Columbia Product Liability Attorney
Thousands of consumers are injured every day by defective, flawed, broken or otherwise dangerous products. Depending on the type of consumer product in question, these injuries often include lacerations, burns, electrocution, bone fractures, contusions, poisoning, choking injuries, permanent scarring and disfigurement, and other serious injuries to users of all ages. If you, your child, or another loved one were seriously injured by a defective or dangerous consumer product, such as an air bag, toy, piece of furniture, electronic, food, drug, or other good, an attorney can help you file a personal injury claim against the at-fault party. Many clients have trusted Columbia product liability attorney Marc Brown over the years with their claims, and have received favorable outcomes resulting in large settlements or lawsuit verdicts. We can do the same for you.
Manufacturer Product Liability
Generally, manufacturers are held accountable in defective product claims because they are responsible for the production, distribution, and marketing of their products. They stand the most to gain by having consumers buy their goods, and they stand the most to lose when those goods cause harm. Manufacturers can be held liable for defective or dangerous products when they are negligent of one or more of the following:
- Designing a defective product—the design was inherently flawed, and the design caused a consumer’s injury.
- Manufacturing a defective product—While the design was safe for normal use of the product, there was a flaw in production/manufacturing.
- False advertising—The product itself was safe for a particular use, but the manufacturer misled consumers about the intended purpose and use of the product.
- Negligent warning—The product did not have appropriate safety warnings, user labels, instructions, or other material necessary for safe use of the product.
Distributor/Store Product Liability
While less common, a distributor (store owner, corporate retailer, etc.) can be held liable in certain instances when a consumer gets injured from a product. The first scenario of distributor liability is if the distributor engaged in false advertising or promotion of the product for a use that was not intended by the manufacturer. For example, marketing a child’s toy to toddlers that was designed for ages seven or greater. Another scenario in which a distributor can be held liable is if they continued selling a recalled product, or knowingly sold a damaged product to a consumer.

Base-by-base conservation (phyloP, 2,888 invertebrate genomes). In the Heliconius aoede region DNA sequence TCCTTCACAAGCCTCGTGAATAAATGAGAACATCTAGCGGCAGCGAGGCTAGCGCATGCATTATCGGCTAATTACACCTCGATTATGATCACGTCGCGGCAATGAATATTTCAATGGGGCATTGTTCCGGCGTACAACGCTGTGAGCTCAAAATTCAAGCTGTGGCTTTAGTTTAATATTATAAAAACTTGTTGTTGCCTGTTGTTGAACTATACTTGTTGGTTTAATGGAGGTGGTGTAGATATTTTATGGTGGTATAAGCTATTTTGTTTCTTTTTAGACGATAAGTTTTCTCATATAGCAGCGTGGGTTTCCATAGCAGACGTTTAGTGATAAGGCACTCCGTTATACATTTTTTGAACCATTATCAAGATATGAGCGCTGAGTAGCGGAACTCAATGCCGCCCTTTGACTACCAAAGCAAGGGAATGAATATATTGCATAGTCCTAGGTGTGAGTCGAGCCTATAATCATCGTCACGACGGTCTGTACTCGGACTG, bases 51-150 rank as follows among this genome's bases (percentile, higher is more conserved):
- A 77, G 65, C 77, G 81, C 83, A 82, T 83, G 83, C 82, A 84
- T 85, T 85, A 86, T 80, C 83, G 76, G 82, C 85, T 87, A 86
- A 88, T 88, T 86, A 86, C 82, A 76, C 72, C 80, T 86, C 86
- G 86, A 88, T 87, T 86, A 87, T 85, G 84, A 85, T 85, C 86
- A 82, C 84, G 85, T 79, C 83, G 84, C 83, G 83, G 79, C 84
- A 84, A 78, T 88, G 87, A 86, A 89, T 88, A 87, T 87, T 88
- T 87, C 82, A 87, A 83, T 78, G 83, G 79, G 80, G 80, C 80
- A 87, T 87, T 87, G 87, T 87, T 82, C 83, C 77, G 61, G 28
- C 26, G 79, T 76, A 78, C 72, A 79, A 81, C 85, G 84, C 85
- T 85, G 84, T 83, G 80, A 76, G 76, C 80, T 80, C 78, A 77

Examples of Defective or Dangerous Product Liability Claims
Items as seemingly safe as chairs or floor mats can lead to serious falling or collapse injuries, while automotive defects have resulted in untold thousands of catastrophic traffic collisions. Examples of commonly recalled consumer products include:
- Electronics that burst into flames
- Baby toys that create a choking hazard
- Dangerous drugs or medical devices
- Heavy furniture that poses a tipping hazard
- Safety features of motor vehicles that fail to perform during collisions or fail to prevent collisions
While a recall, either issued by a government agency or by the manufacturer themselves, can help establish liability in a defective product claim, it is not an automatic qualifier of negligence.
Who is Liable in a Product Liability Claim?
- Manufacturer—Usually, the manufacturer of a product is the party an injured plaintiff will hold accountable in a product liability claim or lawsuit. However, because consumer goods are often composed of parts from multiple manufacturers, things can become messy when determining which manufacturer to file the claim with. For example, a defective airbag may have been made by manufacturer A, but used in manufacturer B’s vehicle. In this scenario, the plaintiff may be able to sue both parties.
- Retailer/Seller—In some cases, a retailer (seller) of the product may be held liable if they advertised the product to be used not as intended by the manufacturer, continued selling the product after recalls had been issued, or sold a product they knew to be damaged or defective.
Examples of Manufacturer or Retailer Negligence That Can Lead to a Product Liability Claim
If a consumer is injured or killed by a defective or dangerous product, they or their loved ones have the right to file a product liability claim against any negligent parties. When it comes to manufacturer or seller negligence, examples include the following:
- Defective Design—The product’s design was inherently flawed, and this led to an injury.
- Defective Manufacturing—While the design of the product was safe, something went wrong in the manufacturing process, resulting in a defect that caused an injury.
- Failure to Warn—The product lacked required safety instructions, warning labels, safe storage methods, etc.
- False Advertising—The product was advertised for accomplishing something other than its originally intended purpose, and an injury occurred as a result.
Call a Columbia Product Liability Attorney
When you turn on a space heater, no one expects it to burn the house down, just as no one expects the built-in battery of a smoke alarm to fail before the manufacturer’s advertised replacement date. Yet, these terrible incidents happen every day, resulting in the injury and death of thousands of people across the country. If you or a loved one were harmed by a defective product, Columbia product liability attorney Marc Brown can help you hold the manufacturer or retailer responsible for your damages. Any product can be dangerous if it fails, breaks, tips over, catching fire, etc. when the user does not expect it to. For financial compensation, contact Marc Brown today at (803) 848-0008 to schedule a free consultation.